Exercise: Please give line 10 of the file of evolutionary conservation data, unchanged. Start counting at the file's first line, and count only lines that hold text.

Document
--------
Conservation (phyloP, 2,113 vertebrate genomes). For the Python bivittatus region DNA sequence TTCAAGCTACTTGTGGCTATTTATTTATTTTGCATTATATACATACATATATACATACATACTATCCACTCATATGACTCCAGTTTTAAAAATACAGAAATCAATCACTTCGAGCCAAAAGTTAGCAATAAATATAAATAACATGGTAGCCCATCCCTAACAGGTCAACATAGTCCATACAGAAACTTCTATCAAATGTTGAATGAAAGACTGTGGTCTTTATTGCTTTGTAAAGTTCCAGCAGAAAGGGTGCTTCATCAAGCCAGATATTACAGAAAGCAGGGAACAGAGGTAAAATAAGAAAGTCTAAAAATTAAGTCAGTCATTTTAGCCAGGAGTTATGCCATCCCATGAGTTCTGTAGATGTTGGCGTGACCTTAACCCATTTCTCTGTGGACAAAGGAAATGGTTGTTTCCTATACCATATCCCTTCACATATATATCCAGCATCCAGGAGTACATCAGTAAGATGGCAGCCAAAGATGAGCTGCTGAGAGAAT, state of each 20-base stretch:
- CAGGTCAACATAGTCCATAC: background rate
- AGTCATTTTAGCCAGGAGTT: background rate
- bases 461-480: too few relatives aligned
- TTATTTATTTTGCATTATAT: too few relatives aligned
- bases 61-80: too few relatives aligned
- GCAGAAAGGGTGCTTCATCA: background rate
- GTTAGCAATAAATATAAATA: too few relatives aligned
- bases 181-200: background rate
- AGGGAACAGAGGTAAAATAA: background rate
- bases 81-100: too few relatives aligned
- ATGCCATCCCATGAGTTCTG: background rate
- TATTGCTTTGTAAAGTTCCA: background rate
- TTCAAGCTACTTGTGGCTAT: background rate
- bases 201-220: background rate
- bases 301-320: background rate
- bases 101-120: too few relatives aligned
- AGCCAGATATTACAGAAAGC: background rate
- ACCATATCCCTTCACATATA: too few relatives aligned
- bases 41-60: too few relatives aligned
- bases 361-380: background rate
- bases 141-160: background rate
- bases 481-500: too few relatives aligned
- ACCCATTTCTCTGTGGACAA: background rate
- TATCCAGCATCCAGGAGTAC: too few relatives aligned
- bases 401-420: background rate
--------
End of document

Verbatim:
- AGGGAACAGAGGTAAAATAA: background rate